A coronal hole centred on the equatorial area of the Sun enabled a surprisingly strong emission of solar wind to occur. This caused a brief but incredibly bright and colourful aurora which I captured from near Cooma in the Snowy Mountains.
After having an early dinner, I headed out from my home in the southern suburbs of Canberra. I usually have two choices - head south along the Boboyan Road towards Adaminaby (my usual route) or head down the Monaro Highway. After seeing a large mas of cloud behind Tuggeranong Hill my mind was quickly made up. It was going to be the Monaro Highway with my plan to stop either at Williamsdale or near Bredbo. The problem with the Monaro Highway is it heads due south and carries quite heavy traffic. This means that the lights of the cars tend to marr my shots so I try and pick turn offs along it to get away from the lights.
I arrived at Williamsdale a bit early and decided to head 40 km further south to Bredbo. To my dismay the area was shrouded with smoke. I realized tthat this could rob me of getting any clear and colourful images. I decided to head further south to Cooma but I could see the sky lit up above it from the lights of the town hitting the smoke. I was feeling my chances were poor. So I decided to head towards Berridale and the skies soon started to clear quickly. I had previously done some photography along an isolated road and pulled up at a likely spot I had not tried before. I quickly set up the tripod and took a test shot, well I was stunned with the image appearing on the back of my camera, the aurora was clearly visible as a white arc in the southern sky despite a crescent (waxing) moon.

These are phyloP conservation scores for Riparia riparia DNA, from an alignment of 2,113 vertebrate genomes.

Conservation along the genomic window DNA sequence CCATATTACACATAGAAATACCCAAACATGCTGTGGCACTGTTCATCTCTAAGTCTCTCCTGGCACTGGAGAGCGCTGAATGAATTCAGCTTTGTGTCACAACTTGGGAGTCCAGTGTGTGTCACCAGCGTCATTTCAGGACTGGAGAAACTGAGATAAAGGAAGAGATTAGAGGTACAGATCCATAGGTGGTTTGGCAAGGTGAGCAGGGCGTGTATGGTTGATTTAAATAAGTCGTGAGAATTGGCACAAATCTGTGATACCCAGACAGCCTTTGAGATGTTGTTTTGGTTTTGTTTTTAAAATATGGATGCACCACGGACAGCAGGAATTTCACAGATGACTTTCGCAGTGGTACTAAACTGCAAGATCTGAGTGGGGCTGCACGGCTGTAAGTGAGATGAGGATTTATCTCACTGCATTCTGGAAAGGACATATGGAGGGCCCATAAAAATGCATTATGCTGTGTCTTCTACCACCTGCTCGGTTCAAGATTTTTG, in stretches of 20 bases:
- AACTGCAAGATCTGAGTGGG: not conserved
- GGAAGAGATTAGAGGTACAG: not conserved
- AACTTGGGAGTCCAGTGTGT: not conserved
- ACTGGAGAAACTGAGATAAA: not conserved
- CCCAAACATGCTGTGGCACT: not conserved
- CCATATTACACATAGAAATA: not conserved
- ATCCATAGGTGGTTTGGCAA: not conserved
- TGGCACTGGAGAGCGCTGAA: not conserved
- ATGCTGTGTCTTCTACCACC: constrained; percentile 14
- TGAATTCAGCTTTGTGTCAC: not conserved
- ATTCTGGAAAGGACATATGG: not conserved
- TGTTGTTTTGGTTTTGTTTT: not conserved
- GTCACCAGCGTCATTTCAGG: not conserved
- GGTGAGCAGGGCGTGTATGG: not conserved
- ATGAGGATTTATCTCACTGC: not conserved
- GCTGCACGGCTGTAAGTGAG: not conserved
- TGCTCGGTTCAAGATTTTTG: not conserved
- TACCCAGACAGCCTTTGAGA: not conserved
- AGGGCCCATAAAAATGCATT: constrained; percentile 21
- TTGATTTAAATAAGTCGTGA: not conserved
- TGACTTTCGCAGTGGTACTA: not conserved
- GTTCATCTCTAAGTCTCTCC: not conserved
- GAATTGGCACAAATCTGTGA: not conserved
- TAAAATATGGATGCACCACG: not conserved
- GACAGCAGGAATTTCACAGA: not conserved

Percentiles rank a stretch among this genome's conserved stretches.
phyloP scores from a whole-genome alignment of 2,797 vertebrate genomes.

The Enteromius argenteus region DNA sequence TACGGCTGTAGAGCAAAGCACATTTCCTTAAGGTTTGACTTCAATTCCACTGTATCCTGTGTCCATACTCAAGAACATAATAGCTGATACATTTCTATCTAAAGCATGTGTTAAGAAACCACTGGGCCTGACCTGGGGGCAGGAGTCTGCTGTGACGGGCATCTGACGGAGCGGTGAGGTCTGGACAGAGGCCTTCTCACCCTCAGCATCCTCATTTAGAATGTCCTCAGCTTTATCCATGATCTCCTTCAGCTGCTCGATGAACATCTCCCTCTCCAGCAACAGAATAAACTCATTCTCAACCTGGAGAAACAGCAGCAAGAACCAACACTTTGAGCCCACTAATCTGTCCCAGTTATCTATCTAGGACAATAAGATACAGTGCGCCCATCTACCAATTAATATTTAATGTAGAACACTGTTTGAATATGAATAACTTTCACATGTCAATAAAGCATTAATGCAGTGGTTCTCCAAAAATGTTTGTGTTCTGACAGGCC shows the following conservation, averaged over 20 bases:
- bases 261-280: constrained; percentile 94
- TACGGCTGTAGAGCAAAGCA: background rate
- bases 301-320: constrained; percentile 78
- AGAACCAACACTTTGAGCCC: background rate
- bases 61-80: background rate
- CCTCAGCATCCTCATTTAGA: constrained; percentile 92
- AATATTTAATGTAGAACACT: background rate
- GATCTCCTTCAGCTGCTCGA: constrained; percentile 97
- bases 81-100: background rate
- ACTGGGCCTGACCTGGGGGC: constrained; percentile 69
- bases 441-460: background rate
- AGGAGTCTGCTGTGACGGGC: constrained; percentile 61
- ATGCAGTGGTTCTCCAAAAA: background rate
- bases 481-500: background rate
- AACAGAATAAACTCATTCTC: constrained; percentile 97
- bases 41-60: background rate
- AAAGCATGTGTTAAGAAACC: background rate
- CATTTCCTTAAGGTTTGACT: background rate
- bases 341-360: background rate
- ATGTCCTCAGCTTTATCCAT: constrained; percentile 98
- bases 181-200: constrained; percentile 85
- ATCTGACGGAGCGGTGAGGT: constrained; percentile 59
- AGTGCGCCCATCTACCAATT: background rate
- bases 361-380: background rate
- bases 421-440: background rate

I also noticed that I had just passed a windmill. A handy gate provided the access to it. It was only a few metres walk from the road. I intend to catch up with the farmer and give him a print as I did not have a chance to seek the usual permissions.
The shots show the broad extent of the aurora . The first few shots were with the Nikon D610, using my 20 mm Nikkor set at f1.8, the ISO was 800 and shots were exposed for about 15-20 seconds. Later I used y 14 mm Sigma f1.8 Art lens to shoot some panoramas which will be uploaded later when I have worked on them.
The second bracket of shots were taken with the D810 with a 24-70 f2.8 Nikkor zoomed in to capture the detail of the aurora. The shots were taken over a sequence of a few minutes and show the rapidly changing nature of the aurora.
If you are interested in learning how to forecast the arrival of the aurora I have developed some easy guidelines which I explain in my introductory workshops. Detailed notes are given which also cover the basis setting for night photography plus lots of handy tips. You can register for my courses through this website. Regards and happy photography, Ian